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  • Collecting across Cultures: Material Exchanges in the Early Modern Atlantic World ed. by Daniela Bleichmar, Peter C. Mancall
  • Zara Anishanslin
Collecting across Cultures: Material Exchanges in the Early Modern Atlantic World. Edited by Daniela Bleichmar and Peter C. Mancall. Philadelphia: University of Pennsylvania Press, 2011. 392pp. $49.95 (cloth); $29.95 (paper and e-book).

Among the permanent exhibitions at the National Maritime Museum in Greenwich are two titled “The Atlantic: Slavery, Trade, Empire” and “Traders: The East India Company and Asia.” Seemingly worlds (or at least oceans) apart, these two exhibits are on the same floor and but a short hallway apart. In a matter of seconds, visitors to the museum can seamlessly shift from immersion in the world of Atlantic-based exchange to an apparently separate one revolving around the Indian Ocean. Clever visitors will soon realize (if they did not know already) that these worlds were not separate at all, and that the proximity of the two exhibits in the museum’s floor plan mimics the historical connectivity of these ostensibly separate regions. In much the same way, Collecting across Cultures: Material Exchanges in the Early Modern [End Page 883] Atlantic World goes beyond the regional promise of its title to trace the deep global connections embedded within the history of early modern collecting. In this well-illustrated, finely edited volume, coeditors Daniela Bleichmar and Peter Mancall give readers the intellectual experiential equivalent of stepping across the hall between Atlantic and Indian Ocean exhibits in the National Maritime Museum. Bleichmar and Mancall, fellow professors at the University of Southern California, bring together fourteen fascinating essays that place the history of collecting in its proper cross-cultural and transoceanic context, weaving back and forth between places as far flung as Peru, England, and Java.

Famously, about a decade ago David Armitage wrote that “We are all Atlanticists now.”1 More and more, it seems, “We are all globalists now.” Or at least Atlanticists are often told that we should be so. In extending its geography beyond the confines of the Atlantic world suggested in the title, Collecting across Cultures fits neatly into current trends that call for expanding Atlantic world studies beyond the Atlantic to the Pacific, or indeed to the entire globe. Given the usefulness of regional confines for certain historical discussions, at times such calls can seem forced or even inappropriate. Readers of this compelling book will be convinced, however, that when it comes to the history of Atlantic world collecting, it is not only appropriate but also necessary to consider the region within a larger global context.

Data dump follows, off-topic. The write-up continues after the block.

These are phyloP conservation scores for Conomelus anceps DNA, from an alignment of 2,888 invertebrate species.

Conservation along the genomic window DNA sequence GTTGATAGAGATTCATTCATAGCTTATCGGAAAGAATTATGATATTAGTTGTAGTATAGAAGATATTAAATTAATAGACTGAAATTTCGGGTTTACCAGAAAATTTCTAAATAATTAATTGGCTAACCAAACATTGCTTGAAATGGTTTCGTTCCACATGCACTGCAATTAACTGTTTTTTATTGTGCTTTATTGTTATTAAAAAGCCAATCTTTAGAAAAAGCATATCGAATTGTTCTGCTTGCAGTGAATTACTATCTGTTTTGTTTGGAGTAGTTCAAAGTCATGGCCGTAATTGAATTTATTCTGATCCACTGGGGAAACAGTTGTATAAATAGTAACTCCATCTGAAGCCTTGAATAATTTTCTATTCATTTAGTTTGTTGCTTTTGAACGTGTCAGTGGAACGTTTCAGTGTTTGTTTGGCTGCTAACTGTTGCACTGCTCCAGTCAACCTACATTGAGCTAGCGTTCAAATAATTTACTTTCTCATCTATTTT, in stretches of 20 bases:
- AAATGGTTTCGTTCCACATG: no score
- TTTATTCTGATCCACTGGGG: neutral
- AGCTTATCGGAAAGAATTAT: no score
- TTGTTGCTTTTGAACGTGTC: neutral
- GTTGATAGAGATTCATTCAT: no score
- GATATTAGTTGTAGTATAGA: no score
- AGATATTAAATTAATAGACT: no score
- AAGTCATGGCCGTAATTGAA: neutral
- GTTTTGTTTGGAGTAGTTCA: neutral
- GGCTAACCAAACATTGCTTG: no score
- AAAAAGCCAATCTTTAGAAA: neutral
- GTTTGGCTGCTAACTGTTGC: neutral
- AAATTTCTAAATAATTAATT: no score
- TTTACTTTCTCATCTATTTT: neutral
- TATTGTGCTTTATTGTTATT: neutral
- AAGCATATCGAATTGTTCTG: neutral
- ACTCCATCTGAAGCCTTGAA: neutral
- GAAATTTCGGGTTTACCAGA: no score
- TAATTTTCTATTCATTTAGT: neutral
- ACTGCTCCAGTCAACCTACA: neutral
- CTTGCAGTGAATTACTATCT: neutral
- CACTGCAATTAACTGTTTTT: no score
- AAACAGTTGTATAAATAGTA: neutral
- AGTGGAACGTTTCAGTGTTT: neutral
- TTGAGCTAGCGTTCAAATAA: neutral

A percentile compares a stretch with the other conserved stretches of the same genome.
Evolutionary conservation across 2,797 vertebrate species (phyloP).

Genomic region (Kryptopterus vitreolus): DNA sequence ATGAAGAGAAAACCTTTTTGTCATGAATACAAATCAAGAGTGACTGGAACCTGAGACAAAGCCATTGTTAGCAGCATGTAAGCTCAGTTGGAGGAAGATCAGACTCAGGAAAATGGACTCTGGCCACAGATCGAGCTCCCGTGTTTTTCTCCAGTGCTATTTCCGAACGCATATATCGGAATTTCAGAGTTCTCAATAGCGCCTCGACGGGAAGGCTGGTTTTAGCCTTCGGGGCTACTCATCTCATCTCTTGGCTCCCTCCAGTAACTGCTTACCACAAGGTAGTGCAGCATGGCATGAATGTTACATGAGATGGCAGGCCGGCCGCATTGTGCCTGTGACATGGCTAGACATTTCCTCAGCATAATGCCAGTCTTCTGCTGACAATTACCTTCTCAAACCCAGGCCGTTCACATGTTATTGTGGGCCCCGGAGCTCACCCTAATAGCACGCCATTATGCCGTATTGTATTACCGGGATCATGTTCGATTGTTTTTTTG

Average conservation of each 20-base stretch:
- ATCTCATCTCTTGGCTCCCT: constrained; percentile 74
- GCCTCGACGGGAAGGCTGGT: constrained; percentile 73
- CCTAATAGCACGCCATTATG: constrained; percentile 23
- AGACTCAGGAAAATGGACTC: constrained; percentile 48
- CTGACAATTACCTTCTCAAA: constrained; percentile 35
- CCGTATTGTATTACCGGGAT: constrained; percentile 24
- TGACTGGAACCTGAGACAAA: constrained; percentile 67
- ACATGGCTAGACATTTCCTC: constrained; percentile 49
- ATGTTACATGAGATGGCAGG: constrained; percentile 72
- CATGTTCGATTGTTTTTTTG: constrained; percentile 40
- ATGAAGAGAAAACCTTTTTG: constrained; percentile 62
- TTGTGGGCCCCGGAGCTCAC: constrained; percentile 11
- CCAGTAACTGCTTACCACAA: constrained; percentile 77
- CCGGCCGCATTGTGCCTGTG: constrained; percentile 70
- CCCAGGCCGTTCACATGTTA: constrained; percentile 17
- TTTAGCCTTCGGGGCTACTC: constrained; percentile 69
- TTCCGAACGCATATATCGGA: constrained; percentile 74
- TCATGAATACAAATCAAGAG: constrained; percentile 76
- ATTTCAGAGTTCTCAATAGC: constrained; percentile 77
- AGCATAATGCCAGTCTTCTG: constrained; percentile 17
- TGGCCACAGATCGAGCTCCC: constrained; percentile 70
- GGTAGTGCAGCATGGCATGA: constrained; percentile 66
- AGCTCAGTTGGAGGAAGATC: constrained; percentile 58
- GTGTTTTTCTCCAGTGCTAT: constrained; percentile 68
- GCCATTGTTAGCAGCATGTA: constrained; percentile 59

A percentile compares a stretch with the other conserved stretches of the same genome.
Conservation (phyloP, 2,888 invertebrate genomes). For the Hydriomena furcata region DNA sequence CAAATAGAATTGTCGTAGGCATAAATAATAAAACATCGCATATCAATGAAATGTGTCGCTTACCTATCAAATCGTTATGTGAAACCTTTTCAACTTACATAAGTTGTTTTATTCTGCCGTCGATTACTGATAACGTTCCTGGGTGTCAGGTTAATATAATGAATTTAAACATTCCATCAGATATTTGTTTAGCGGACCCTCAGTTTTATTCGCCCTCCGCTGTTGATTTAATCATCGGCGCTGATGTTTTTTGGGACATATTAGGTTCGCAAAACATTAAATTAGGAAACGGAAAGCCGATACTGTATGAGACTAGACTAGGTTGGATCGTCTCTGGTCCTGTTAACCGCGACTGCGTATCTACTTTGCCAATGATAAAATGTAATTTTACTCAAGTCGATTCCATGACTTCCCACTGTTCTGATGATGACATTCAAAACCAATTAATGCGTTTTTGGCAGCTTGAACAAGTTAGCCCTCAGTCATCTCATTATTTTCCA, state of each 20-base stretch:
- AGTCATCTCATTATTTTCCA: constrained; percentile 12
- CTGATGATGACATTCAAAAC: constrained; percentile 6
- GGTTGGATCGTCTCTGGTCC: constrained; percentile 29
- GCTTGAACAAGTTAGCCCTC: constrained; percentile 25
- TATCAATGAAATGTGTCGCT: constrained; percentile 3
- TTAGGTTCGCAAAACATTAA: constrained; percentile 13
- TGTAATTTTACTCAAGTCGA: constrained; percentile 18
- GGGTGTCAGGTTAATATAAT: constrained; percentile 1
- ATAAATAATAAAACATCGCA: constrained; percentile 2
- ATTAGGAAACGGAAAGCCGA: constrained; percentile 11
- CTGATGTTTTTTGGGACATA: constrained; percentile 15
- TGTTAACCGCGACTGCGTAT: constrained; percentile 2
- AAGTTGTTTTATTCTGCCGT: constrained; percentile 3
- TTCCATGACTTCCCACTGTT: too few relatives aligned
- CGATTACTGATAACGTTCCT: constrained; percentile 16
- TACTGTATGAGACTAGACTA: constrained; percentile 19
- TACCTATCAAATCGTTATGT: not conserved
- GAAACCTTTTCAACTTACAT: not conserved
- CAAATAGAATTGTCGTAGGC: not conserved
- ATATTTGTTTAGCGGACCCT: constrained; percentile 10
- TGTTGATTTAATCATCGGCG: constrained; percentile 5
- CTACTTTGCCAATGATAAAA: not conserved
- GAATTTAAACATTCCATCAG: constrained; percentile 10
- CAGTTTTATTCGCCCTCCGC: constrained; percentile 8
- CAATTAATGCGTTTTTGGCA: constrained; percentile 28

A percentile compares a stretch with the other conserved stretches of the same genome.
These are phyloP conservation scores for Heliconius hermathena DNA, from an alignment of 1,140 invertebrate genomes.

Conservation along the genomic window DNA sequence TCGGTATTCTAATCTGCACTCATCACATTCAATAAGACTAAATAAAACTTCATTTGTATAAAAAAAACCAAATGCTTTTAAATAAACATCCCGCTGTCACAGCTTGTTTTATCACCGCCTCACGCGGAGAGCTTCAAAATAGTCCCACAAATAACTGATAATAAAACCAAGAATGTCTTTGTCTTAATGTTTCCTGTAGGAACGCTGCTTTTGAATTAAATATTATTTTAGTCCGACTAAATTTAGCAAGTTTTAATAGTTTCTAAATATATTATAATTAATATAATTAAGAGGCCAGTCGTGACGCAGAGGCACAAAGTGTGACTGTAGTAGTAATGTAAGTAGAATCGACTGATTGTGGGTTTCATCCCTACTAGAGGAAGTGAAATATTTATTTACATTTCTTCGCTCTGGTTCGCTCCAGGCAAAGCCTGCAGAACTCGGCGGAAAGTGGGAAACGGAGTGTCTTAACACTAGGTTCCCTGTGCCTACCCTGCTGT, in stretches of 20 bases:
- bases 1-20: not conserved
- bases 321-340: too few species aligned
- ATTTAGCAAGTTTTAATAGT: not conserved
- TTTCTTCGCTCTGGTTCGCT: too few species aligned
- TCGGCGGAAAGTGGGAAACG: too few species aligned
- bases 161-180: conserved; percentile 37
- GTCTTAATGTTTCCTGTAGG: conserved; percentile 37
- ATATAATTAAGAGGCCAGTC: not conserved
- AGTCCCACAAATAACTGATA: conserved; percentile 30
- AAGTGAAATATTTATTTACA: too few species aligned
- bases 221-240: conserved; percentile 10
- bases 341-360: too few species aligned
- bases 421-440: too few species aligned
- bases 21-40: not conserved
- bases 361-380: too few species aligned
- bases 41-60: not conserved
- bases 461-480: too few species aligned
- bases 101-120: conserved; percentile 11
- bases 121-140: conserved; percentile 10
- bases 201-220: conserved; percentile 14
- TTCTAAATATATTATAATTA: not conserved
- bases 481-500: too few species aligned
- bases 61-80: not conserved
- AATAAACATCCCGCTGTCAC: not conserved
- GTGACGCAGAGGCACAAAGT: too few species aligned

Bleichmar and Mancall bring together an interdisciplinary, international group of art historians, historians, and museum professionals whose scholarship reminds us that Africa, Asia, and the Americas were not only places that were sources of exotic objects and images for Europe; they also were loci of collecting themselves. Africans, Asians, Native Americans, and Europeans alike were avid collectors. The meanings assigned to things (and people) by collectors shifted as they moved them around the globe, evidence of what Daniela Bleichmar, in her persuasive opening essay, aptly categorizes as the “slippery” nature of objects and cultural exchange. Or, to put it more specifically, as captivating essays by art historian Sarah Benson and historian Robert Batchelor, respectively, remind us: in the seventeenth century, European scientific instruments were as exotic in the court of the King of Siam as a Javanese keris, or ceremonial knife, was in London. [End Page 884]

Readers might be less convinced by the book’s temporal expansiveness. Essays range from the early sixteenth to the latter half of the nineteenth century, and despite the very fine quality of the final two essays on the nineteenth century, readers might find being asked to stretch the temporal limits of the “early modern” period to the 1860s a bit discombobulating. For example, the final essay, by art historian Megan O’Neil, beautifully unpacks an album, Mexique, 1865, created by Louis Falconnet, a French officer stationed in Mexico during Emperor Maximilian’s occupation. Describing this collection as a “material record or cache of distilled memories” (p. 269), O’Neil raises valuable questions about differences between the personal souvenir and...


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pp. 883-887
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